FDA OxyContin Decision Has Generic Drug-Makers Scrambling

On April 18, 2013, the Food and Drug Administration (FDA) posted a notice in the federal register stating that it was withdrawing approval of OxyContin, as approved in 1995, because the drug’s manufacturer had created a reformulated version of the drug with abuse-deterrent properties.  Like other opioid analgesics used for the management of moderate to severe pain, OxyContin has increasingly been abused, particularly via injection and snorting.  Deaths from prescription opioids increased from 4,000 to 14,800 from 1999 to 2008.  In 2008, they resulted in more deaths than heroin and cocaine combined, and in 2010, they accounted for more than 75 percent of all prescription drug overdose deaths. The FDA announced that it had approved Purdue Pharma LP’s (Purdue’s) new labeling for the reformulated version of the drug and would no longer approve abbreviated new drug applications (ANDAs) for generic drugs that referred to the original formulation.  This leaves generic manufacturers without products to market and at the mercy of Purdue’s patent on the new drug, set to last until 2025.

Drug Approval Process

Brand-name drug-makers creating a new drug must submit a New Drug Application (NDA) to the FDA and receive approval, based in part on safety and effectiveness, before marketing the drug.  The FDA sometimes grants manufacturers marketing exclusivity of the drug for a period of three years.  Manufacturers who receive FDA approval do not face competition from generic drug-makers until their patent and/or exclusivity periods expire.  Once those time periods have expired, generic drug makers are permitted to file ANDAs that demonstrate bioequivalence to the drug in the NDA, sometimes referred to as the “innovator” or “reference” drug.  The ANDA process is abbreviated because there is no need for ANDA applicants to submit pre-clinical or clinical trials regarding safety and effectiveness.  The patent for the version of OxyContin that received FDA approval in 1995 was set to expire this month, and generic drug-makers were poised to take advantage of the newly open market; in fact, both Teva Pharmaceuticals Industries, Ltd. and Impax Laboratories, Inc. had already filed ANDAs referencing original OxyContin.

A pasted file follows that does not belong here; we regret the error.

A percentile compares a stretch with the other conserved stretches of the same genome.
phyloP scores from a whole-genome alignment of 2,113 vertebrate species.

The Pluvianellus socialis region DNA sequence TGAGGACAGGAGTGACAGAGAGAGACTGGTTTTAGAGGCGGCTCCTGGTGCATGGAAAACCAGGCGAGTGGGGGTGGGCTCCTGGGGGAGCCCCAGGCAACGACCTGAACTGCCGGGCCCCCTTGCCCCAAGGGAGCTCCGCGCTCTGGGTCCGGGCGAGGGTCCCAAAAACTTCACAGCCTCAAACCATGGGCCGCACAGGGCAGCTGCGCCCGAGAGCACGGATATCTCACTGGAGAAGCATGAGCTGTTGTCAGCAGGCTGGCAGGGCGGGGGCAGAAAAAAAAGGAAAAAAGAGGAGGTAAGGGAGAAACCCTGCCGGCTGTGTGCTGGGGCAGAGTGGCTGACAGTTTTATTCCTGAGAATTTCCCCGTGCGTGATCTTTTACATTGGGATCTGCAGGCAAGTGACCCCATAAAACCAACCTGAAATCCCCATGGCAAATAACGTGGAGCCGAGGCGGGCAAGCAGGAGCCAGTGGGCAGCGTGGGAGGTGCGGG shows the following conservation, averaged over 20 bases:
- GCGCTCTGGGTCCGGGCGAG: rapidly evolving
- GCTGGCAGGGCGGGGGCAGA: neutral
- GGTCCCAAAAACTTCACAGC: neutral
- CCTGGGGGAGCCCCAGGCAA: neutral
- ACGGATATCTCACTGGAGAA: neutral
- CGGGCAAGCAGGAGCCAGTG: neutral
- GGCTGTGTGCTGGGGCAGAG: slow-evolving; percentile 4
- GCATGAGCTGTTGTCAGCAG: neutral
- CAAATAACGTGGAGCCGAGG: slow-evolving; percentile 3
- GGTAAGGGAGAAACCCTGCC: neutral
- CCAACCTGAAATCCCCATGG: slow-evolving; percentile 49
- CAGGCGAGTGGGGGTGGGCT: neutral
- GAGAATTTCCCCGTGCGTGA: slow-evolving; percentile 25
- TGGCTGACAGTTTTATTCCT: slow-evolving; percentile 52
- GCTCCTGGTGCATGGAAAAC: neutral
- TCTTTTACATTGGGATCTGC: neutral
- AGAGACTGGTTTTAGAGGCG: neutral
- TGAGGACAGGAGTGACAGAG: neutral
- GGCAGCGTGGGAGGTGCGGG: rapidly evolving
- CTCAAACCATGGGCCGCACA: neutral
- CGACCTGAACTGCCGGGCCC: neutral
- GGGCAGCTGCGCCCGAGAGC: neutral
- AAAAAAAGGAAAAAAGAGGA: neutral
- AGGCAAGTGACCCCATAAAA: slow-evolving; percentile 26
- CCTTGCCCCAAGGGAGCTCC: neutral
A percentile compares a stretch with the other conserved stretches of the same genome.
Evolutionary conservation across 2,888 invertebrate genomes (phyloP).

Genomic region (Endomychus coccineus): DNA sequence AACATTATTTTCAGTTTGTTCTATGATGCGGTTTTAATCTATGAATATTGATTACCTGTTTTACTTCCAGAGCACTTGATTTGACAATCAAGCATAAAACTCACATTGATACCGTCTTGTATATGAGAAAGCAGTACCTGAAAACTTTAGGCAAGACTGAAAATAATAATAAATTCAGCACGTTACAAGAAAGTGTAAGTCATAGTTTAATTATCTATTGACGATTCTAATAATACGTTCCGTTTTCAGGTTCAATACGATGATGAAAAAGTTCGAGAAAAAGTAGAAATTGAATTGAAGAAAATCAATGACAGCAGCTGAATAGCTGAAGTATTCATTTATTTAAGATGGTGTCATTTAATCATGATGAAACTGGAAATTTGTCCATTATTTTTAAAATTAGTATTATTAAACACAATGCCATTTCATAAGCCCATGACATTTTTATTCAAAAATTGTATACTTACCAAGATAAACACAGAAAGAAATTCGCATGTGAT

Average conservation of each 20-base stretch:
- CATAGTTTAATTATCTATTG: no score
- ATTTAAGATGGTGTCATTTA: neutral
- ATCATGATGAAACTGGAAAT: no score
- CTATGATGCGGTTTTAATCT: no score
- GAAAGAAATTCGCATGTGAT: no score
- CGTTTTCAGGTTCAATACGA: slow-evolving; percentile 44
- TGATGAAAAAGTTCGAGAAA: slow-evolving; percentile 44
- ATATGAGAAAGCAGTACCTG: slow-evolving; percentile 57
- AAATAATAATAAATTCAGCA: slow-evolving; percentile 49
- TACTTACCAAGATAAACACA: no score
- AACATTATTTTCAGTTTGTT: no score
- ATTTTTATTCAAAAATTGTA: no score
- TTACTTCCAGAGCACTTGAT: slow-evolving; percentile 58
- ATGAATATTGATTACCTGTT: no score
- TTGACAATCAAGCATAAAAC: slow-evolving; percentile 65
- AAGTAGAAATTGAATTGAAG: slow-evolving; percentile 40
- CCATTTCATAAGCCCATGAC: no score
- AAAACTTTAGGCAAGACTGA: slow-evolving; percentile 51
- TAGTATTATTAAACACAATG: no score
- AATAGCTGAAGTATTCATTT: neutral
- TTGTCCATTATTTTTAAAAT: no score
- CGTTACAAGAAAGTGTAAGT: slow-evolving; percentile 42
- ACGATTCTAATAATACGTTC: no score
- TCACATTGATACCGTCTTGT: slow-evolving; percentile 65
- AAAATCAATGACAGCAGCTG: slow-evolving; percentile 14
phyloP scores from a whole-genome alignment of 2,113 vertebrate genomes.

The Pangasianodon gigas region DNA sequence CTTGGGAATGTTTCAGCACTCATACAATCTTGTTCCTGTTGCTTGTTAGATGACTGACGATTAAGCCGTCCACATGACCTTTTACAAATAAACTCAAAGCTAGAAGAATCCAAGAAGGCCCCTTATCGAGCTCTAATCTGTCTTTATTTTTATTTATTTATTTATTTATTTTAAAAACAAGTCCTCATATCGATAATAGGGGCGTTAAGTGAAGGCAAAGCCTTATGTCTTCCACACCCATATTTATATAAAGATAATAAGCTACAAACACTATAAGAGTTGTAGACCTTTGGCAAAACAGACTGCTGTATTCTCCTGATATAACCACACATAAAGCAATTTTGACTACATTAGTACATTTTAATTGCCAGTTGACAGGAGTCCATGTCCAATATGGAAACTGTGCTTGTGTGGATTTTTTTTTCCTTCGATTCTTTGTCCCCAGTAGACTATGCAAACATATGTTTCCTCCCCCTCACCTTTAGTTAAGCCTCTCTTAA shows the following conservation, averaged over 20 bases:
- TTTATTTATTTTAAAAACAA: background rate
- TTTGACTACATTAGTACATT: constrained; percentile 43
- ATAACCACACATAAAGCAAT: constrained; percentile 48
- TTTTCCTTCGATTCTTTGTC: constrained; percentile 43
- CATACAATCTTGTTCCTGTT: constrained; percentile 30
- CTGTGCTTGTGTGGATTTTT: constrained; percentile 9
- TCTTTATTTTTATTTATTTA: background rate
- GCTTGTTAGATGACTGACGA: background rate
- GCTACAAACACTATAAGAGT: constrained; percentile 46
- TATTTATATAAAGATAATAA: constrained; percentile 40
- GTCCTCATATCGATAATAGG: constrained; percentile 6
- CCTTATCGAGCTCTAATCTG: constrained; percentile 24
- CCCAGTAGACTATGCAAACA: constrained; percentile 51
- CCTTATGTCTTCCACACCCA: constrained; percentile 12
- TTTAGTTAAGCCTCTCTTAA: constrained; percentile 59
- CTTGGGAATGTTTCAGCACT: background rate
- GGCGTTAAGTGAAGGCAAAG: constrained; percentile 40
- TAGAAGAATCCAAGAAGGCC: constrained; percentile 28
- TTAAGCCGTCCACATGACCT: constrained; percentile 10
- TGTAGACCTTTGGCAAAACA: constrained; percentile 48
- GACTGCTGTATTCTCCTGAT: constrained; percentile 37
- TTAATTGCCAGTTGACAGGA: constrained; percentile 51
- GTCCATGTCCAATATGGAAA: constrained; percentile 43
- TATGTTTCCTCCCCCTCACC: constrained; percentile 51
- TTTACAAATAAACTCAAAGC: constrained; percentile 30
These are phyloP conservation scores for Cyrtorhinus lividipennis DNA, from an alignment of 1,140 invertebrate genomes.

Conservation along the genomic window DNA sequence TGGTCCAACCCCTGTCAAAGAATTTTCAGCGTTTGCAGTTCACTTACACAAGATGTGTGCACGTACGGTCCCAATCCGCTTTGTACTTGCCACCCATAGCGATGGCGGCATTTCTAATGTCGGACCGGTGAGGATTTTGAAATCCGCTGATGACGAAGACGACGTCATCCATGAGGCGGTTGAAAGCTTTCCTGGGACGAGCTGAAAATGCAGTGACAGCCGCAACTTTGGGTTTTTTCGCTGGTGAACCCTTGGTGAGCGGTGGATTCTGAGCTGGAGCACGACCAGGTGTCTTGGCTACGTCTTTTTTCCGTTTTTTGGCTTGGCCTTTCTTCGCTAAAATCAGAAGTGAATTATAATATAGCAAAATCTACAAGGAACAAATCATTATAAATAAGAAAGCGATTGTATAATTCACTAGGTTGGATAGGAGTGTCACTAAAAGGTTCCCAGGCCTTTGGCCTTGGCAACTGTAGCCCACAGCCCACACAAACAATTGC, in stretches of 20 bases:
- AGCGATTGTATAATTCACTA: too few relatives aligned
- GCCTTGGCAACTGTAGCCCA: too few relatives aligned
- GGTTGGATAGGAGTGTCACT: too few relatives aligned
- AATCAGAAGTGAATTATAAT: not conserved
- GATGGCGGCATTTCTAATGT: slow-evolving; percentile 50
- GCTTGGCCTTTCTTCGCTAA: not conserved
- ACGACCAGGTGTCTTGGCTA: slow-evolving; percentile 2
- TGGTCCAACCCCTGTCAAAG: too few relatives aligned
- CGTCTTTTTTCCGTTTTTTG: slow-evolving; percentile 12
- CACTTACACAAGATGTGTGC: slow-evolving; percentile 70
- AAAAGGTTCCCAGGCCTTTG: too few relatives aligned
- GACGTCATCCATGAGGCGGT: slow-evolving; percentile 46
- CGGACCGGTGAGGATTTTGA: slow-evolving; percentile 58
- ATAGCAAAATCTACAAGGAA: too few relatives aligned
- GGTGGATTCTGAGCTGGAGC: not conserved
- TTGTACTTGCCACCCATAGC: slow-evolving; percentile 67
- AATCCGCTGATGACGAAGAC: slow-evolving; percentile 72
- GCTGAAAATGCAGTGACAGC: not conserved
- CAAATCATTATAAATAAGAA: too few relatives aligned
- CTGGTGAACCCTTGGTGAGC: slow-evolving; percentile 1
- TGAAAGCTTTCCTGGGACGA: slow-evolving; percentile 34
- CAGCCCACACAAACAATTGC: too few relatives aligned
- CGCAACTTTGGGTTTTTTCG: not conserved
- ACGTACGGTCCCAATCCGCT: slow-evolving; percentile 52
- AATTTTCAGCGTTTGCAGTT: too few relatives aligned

Mixed Motives?

Generic pharmaceutical manufacturers and others worry that Purdue pursued patent and NDA approval for reformulated OxyContin as a way of maintaining its stronghold on the market, rather than a legitimate attempt to curb prescription drug abuse. The Generic Pharmaceuticals Association submitted comments to the FDA in 2011, suggesting that companies were developing abuse-deterrent versions of existing drugs as a form of “product protection.” Sheldon Bradshaw, co-chair of Hunton & Williams’ FDA practice group and former chief counsel of the FDA was more blunt. “Companies will develop a new formulation that’s tamper resistant, get a patent on that technology and then withdraw the old formulation once the new one is approved.”  In light of the FDA’s decision, generic drug-makers must develop their own abuse-deterrent formulation of opioid analgesics, being careful not to infringe on Purdue’s patent; their other option is to wait until the patent’s expiration in 2025 to file an ANDA.

Future of Abuse-Deterrence

While the generic pharmaceuticals industry worries about its future, others are largely praising the FDA for its decision. Senators Tom Coburn (R-OK) and Fred Upton (R-MI) issued a joint statement, noting, “It is clear that Commissioner Hamburg and her staff carefully reviewed the available scientific data to make a regulatory decision in the best interest of patients. We believe this decision will help protect patients and consumers while thwarting abuse.  Our hope is that FDA builds upon this decision to promote patient safety and prevent further abuse of opioids.” Endo Health Solutions, Inc. has also reformulated its opioid painkiller, Opana, and is hoping that FDA will grant its NDA, although the FDA reviews such applications on a case-by-case basis, weighing the risks and benefits of the new formulations.  Given that the government is encouraging reformulation, expect more brand-name drug manufacturers to embark on the process–but don’t expect the generic manufacturers to remain silent.